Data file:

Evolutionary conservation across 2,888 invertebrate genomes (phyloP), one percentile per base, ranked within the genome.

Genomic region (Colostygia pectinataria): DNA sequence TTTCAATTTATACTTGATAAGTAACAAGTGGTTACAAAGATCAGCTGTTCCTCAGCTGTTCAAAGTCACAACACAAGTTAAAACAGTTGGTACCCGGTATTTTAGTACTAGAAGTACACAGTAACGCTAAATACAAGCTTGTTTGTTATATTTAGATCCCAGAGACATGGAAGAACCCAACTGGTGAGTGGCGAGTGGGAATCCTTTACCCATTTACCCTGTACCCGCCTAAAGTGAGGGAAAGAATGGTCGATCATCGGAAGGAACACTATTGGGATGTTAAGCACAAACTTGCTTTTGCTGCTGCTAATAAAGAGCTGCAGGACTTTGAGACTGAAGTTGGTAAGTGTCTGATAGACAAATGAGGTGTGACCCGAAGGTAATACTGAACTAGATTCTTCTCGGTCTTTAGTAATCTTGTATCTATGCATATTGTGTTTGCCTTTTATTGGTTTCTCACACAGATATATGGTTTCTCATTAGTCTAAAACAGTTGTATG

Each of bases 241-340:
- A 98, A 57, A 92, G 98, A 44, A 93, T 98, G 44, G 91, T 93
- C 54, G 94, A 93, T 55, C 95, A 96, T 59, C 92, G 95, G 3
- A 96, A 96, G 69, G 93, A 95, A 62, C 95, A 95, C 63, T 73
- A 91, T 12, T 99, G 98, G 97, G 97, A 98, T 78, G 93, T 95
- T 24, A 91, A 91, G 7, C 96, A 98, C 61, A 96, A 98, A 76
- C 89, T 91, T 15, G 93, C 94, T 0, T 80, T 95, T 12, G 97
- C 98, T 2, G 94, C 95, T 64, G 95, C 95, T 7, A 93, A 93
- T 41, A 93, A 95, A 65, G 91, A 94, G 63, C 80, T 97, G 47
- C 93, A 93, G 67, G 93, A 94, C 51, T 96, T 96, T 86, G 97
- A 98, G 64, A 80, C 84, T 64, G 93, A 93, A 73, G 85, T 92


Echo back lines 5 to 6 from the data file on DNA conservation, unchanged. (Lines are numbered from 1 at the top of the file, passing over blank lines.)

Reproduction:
- C 54, G 94, A 93, T 55, C 95, A 96, T 59, C 92, G 95, G 3
- A 96, A 96, G 69, G 93, A 95, A 62, C 95, A 95, C 63, T 73